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US Democrats have ruled out a "witness swap" with Republicans in President Donald Trump ' s impeachment trial . Lawmakers who are seeking to remove the Republican president from office hope to hear testimony from his former National Security Adviser John Bolton. But Democrats refused any

“We're trying this case to two juries — the Senate and the American people,” Schiff acknowledged Wednesday ahead of opening arguments. “The American people are watching. The American people are listening. And they do have an open mind.”

Trump’s lawyers sat by, waiting their turn, while the president blasted the proceedings from afar, joking that he would face off with the Democrats by coming to “sit right in the front row and stare at their corrupt faces.”

House Intelligence Committee Chairman Adam Schiff, D-Calif., accompanied by the impeachment managers House Judiciary Committee Chairman, Rep. Jerrold Nadler, D-N.Y., Rep. Hakeem Jeffries, D-N.Y., Rep. Sylvia Garcia, D-Texas, Rep. Zoe Lofgren, D-Calif., and Rep. Jason Crow, D-Colo. speaks to reporters, on Capitol Hill in Washington, Wednesday, Jan. 22, 2020. The U.S. Senate was poised to hear opening arguments Wednesday in President Donald Trump’s impeachment trial, with Democratic House managers set to make their case that Trump abused power and should be removed from office.(AP Photo/Jose Luis Magana) © Provided by Associated Press House Intelligence Committee Chairman Adam Schiff, D-Calif., accompanied by the impeachment managers House Judiciary Committee Chairman, Rep. Jerrold Nadler, D-N.Y., Rep. Hakeem Jeffries, D-N.Y., Rep. Sylvia Garcia, D-Texas, Rep. Zoe Lofgren, D-Calif., and Rep. Jason Crow, D-Colo. speaks to reporters, on Capitol Hill in Washington, Wednesday, Jan. 22, 2020. The U.S. Senate was poised to hear opening arguments Wednesday in President Donald Trump’s impeachment trial, with Democratic House managers set to make their case that Trump abused power and should be removed from office.(AP Photo/Jose Luis Magana)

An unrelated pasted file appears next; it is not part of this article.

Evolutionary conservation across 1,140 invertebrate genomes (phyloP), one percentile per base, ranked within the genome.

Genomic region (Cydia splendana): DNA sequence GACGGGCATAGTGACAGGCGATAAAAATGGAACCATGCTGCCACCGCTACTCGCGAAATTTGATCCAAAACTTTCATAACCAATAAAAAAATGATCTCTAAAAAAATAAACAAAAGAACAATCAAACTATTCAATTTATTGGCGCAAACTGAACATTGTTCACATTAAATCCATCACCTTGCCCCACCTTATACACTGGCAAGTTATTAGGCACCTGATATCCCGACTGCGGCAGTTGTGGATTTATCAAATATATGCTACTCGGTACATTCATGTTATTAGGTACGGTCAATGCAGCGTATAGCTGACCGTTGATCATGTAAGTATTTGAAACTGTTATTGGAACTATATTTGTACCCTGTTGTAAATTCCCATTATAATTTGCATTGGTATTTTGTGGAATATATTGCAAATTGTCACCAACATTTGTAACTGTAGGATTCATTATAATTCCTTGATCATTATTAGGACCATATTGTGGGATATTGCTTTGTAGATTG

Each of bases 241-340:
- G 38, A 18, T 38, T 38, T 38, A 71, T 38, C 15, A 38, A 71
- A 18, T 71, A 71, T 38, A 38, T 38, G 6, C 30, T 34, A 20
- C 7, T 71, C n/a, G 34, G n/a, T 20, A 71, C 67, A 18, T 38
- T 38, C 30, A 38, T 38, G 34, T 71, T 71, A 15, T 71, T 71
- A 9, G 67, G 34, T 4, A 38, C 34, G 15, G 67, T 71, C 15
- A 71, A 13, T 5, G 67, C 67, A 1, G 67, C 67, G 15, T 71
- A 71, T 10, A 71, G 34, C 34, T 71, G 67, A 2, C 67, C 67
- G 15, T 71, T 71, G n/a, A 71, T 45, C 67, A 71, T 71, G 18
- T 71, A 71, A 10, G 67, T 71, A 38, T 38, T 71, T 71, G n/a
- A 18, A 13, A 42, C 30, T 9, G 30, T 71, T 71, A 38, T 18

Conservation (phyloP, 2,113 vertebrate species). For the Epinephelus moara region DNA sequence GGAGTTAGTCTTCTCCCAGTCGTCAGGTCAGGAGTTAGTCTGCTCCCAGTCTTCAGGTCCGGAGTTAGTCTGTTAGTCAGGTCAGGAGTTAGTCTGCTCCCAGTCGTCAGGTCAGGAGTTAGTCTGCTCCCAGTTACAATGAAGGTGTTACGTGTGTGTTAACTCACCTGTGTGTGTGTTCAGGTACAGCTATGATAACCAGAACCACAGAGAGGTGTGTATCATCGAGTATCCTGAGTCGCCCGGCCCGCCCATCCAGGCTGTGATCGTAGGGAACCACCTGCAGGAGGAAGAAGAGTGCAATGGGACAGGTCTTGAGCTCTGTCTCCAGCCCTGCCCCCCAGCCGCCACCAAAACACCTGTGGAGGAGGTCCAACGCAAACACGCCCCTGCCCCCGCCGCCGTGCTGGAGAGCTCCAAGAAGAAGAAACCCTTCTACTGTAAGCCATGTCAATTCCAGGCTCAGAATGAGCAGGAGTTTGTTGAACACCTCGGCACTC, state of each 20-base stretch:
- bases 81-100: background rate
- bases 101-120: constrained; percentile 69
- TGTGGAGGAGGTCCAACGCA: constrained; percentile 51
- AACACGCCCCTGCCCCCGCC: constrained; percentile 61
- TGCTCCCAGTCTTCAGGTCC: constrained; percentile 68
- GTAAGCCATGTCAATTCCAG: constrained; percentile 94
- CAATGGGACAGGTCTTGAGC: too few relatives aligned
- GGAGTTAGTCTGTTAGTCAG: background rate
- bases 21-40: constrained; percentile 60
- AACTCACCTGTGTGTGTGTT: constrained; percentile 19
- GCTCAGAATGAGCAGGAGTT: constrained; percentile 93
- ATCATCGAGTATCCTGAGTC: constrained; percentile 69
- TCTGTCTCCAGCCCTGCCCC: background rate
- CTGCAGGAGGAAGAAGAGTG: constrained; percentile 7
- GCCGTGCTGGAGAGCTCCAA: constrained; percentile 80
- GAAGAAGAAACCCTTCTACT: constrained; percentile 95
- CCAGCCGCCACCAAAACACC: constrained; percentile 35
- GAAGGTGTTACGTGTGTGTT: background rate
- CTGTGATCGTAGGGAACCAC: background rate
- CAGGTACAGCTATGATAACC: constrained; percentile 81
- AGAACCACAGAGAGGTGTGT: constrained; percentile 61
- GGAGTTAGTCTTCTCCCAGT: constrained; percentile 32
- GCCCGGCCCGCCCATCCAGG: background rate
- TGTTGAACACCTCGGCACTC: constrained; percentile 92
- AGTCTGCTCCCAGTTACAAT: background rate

House Democrats impeached Trump last month arguing he abused his office by asking Ukraine to investigate political rival Joe Biden while withholding crucial military aid. They also charged him with obstructing Congress by refusing to turn over documents or allow officials to testify in the House probe. Republicans have defended Trump’s actions as appropriate and cast the process as a politically motivated effort to weaken the president in the midst of his reelection campaign.

US Senate leader abruptly eases impeachment trial limits

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Campaigning in Iowa, Biden stood by the effort to remove Trump from office.

In this image from video, a graphic is displayed as House impeachment manager Rep. Adam Schiff, D-Calif., speaks during the impeachment trial against President Donald Trump in the Senate at the U.S. Capitol in Washington, Wednesday, Jan. 22, 2020. (Senate Television via AP) © Provided by Associated Press In this image from video, a graphic is displayed as House impeachment manager Rep. Adam Schiff, D-Calif., speaks during the impeachment trial against President Donald Trump in the Senate at the U.S. Capitol in Washington, Wednesday, Jan. 22, 2020. (Senate Television via AP)